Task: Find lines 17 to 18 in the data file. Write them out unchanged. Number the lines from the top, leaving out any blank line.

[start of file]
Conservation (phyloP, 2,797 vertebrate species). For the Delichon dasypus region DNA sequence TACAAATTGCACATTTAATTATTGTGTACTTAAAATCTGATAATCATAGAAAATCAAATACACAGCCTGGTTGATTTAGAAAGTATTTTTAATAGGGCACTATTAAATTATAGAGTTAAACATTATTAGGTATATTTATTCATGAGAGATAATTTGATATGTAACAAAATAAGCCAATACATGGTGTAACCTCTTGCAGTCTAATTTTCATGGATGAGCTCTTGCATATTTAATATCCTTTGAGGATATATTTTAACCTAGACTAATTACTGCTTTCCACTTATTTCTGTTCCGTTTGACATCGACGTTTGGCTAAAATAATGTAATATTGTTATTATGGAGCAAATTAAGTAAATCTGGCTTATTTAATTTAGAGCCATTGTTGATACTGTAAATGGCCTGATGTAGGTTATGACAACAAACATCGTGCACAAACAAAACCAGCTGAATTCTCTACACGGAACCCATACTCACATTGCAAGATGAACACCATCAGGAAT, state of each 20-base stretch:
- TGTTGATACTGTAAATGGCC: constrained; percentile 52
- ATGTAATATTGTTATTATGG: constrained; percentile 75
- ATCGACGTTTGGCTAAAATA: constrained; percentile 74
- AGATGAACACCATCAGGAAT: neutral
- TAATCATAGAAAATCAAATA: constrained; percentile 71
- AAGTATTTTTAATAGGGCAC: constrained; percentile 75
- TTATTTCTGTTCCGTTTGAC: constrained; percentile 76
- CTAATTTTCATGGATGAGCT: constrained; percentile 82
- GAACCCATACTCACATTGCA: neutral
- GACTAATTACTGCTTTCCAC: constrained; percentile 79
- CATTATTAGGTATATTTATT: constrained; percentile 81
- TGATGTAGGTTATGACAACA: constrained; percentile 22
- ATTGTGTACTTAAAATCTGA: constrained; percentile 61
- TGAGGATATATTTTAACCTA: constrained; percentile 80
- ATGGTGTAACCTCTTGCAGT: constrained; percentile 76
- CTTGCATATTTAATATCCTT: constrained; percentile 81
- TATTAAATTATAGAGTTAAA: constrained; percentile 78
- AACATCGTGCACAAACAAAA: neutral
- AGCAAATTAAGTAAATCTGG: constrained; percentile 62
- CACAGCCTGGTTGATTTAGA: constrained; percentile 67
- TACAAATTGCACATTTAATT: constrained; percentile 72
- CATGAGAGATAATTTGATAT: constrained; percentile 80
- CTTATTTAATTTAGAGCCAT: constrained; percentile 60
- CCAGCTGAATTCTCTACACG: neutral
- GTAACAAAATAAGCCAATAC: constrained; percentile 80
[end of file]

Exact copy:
- CTTGCATATTTAATATCCTT: constrained; percentile 81
- TATTAAATTATAGAGTTAAA: constrained; percentile 78